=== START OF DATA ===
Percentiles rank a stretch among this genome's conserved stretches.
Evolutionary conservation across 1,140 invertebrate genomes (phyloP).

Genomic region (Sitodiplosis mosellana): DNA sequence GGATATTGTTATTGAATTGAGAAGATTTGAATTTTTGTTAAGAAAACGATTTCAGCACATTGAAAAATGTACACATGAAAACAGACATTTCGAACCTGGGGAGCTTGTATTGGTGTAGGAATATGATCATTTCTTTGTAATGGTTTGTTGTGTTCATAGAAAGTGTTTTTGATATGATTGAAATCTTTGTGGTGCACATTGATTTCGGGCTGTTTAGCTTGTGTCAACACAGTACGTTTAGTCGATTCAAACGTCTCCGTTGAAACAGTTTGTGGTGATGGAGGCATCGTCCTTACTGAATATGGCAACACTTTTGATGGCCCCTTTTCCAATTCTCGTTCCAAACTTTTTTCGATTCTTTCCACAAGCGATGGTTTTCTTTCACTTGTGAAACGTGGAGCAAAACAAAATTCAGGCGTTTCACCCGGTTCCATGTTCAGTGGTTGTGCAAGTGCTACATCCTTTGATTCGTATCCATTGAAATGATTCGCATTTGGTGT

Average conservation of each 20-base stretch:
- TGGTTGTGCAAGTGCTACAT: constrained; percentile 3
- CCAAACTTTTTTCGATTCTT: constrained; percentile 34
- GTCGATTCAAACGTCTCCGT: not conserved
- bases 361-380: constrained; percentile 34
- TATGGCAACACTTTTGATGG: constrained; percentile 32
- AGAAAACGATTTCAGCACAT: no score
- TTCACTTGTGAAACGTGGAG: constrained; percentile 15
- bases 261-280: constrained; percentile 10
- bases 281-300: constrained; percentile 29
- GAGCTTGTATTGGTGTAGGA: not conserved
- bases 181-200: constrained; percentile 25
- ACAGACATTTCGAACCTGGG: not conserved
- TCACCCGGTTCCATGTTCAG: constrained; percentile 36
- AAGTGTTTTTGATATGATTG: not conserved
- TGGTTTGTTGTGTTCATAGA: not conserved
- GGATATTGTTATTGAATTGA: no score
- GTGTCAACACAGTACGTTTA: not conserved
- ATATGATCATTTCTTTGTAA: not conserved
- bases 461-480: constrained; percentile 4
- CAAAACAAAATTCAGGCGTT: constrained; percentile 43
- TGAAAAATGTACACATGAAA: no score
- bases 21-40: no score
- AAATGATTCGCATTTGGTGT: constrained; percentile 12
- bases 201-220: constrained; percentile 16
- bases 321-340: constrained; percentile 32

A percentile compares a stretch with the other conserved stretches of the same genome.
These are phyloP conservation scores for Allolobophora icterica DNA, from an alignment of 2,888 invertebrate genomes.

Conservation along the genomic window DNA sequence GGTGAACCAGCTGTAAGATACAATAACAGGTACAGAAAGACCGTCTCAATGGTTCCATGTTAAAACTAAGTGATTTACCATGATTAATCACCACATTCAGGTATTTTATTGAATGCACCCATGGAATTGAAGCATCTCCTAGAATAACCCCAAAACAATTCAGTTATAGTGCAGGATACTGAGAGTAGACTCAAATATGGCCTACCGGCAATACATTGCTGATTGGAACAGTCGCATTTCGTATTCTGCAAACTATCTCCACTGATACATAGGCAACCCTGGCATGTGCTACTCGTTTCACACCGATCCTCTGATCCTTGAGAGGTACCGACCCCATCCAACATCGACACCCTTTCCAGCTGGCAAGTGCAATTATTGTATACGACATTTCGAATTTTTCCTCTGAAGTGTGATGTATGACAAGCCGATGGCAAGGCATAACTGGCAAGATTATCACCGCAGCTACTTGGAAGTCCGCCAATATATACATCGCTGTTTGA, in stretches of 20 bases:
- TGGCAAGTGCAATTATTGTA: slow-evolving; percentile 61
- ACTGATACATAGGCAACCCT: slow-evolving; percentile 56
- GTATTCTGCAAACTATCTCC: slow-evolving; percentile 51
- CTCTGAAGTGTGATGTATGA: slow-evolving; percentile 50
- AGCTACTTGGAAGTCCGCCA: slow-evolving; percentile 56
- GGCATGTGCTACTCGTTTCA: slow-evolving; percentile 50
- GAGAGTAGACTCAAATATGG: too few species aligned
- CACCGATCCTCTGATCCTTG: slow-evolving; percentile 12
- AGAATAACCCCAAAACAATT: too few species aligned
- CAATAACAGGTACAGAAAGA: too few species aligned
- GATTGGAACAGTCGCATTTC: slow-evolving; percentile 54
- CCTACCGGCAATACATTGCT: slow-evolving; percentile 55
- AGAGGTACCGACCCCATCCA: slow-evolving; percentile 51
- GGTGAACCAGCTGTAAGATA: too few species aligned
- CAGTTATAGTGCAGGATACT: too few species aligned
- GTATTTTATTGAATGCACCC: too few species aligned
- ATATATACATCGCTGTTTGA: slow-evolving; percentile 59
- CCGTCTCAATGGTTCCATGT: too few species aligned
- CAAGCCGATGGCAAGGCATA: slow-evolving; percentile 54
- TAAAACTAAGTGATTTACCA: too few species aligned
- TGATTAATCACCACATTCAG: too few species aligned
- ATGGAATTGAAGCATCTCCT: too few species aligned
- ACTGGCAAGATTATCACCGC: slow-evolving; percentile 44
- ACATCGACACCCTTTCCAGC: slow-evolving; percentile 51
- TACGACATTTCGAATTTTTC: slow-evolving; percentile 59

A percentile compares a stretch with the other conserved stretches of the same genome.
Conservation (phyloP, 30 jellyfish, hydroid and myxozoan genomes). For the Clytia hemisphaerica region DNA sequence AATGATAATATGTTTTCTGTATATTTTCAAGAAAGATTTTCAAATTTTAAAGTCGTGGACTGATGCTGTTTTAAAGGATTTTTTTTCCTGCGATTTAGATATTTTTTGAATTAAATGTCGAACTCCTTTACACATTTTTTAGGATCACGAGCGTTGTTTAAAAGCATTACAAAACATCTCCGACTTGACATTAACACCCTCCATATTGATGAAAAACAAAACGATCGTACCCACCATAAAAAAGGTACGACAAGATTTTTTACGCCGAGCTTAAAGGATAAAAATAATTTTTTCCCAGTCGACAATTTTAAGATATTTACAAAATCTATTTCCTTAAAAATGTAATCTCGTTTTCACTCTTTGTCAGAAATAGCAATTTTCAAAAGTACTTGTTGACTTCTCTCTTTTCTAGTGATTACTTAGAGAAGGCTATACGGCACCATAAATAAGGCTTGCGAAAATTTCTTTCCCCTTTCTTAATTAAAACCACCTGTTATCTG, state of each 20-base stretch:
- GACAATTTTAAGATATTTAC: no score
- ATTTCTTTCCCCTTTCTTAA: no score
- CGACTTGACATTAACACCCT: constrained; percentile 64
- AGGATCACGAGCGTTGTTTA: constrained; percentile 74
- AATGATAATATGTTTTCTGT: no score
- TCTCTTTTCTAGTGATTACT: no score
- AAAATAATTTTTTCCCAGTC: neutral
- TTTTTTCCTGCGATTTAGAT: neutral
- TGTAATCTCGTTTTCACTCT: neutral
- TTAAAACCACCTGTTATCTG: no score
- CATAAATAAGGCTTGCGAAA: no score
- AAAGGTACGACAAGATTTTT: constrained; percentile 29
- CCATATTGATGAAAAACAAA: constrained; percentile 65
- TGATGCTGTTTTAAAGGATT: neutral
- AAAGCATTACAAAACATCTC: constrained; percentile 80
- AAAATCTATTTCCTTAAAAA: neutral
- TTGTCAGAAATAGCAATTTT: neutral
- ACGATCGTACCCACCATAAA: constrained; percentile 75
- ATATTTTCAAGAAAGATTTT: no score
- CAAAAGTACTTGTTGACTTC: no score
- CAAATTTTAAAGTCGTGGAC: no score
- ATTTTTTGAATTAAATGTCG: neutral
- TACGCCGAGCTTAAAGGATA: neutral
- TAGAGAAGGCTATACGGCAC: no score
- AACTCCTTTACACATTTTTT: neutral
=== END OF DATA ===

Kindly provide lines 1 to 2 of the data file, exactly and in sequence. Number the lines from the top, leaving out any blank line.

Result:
Percentiles rank a stretch among this genome's conserved stretches.
Evolutionary conservation across 1,140 invertebrate genomes (phyloP).